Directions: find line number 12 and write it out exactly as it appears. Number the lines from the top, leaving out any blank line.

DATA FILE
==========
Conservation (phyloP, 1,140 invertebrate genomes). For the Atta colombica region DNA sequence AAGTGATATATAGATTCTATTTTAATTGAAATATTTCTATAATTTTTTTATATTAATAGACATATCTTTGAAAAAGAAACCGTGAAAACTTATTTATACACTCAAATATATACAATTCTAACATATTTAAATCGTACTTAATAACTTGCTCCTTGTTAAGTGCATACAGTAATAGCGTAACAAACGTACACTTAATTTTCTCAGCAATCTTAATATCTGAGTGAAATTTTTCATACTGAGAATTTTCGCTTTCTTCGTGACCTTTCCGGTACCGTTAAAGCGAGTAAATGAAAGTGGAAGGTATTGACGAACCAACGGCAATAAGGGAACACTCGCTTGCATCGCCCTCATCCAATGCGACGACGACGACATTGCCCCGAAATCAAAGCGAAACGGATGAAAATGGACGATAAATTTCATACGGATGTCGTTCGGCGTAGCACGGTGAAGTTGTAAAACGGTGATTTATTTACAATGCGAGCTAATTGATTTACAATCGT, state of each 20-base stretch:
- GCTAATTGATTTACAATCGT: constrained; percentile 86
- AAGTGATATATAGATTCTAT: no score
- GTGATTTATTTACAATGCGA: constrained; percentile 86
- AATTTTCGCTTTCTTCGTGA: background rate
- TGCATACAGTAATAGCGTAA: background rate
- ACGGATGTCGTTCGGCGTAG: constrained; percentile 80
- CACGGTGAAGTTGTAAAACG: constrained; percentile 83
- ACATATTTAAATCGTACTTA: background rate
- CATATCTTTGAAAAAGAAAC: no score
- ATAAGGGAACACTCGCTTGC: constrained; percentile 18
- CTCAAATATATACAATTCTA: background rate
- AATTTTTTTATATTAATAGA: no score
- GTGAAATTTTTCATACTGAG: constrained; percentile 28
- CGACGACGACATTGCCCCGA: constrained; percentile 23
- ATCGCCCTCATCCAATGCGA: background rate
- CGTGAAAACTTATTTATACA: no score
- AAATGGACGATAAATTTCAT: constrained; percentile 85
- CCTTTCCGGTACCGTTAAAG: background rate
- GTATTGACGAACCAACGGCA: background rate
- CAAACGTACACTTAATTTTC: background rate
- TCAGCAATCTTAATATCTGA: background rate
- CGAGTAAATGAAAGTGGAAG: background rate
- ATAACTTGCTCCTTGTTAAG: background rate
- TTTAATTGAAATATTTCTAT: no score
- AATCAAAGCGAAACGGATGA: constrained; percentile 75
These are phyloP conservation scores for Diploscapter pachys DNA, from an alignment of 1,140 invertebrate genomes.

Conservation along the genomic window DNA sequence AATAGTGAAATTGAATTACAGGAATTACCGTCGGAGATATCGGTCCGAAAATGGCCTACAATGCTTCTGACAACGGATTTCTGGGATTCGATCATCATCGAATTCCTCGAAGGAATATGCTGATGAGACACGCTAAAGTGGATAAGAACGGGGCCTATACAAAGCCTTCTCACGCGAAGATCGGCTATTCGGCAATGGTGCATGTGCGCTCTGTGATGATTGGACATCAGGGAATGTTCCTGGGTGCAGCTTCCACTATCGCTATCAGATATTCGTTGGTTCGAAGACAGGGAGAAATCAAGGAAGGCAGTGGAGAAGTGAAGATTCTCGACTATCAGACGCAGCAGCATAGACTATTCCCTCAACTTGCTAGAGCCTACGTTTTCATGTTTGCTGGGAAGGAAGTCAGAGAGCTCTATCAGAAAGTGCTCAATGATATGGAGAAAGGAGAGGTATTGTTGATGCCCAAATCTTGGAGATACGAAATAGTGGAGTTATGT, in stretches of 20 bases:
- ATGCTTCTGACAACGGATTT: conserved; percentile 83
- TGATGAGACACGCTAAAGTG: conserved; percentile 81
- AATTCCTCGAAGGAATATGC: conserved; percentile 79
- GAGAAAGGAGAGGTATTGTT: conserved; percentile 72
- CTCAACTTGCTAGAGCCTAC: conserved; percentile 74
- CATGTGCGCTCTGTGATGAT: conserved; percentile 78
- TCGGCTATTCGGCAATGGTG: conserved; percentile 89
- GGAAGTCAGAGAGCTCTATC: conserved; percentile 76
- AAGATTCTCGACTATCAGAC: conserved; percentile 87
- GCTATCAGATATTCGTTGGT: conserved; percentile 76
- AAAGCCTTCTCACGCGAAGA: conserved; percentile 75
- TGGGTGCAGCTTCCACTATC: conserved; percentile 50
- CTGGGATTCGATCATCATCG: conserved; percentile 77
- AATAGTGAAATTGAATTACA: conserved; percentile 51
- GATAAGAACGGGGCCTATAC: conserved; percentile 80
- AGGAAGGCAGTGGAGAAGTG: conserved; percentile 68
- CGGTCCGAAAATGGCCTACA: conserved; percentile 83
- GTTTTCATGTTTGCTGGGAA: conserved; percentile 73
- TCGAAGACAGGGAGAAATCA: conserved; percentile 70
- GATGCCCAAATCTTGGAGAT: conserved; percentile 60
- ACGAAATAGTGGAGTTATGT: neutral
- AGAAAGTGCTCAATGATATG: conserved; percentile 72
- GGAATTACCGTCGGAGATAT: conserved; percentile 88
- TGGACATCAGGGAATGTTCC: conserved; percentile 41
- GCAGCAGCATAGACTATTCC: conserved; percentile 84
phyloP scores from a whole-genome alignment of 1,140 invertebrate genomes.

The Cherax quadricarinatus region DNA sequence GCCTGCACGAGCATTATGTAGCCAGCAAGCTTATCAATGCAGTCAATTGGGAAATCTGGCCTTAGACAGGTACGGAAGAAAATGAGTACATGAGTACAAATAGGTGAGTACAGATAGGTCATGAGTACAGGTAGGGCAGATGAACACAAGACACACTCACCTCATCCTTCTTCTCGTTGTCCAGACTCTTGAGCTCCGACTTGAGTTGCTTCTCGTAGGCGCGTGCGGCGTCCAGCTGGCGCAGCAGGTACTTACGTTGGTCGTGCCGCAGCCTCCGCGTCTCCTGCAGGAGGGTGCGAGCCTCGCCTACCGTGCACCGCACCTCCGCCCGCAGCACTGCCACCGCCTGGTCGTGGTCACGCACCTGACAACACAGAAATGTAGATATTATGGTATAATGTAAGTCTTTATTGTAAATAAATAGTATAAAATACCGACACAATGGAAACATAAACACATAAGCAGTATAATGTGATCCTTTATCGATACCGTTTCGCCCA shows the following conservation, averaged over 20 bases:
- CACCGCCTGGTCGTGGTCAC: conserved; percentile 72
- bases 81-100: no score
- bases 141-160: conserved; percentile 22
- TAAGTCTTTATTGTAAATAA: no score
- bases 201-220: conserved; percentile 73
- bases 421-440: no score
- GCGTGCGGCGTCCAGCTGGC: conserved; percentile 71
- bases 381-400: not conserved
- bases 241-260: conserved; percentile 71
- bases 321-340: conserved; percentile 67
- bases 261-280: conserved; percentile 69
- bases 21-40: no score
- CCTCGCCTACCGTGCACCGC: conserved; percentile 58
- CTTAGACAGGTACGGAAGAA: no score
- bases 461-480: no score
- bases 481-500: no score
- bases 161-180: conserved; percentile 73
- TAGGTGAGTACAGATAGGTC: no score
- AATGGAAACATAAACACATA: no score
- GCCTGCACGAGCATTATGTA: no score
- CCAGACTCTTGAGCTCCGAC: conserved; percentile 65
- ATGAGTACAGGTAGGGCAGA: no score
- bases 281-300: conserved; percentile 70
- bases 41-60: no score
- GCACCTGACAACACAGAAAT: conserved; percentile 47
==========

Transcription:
- CTCAAATATATACAATTCTA: background rate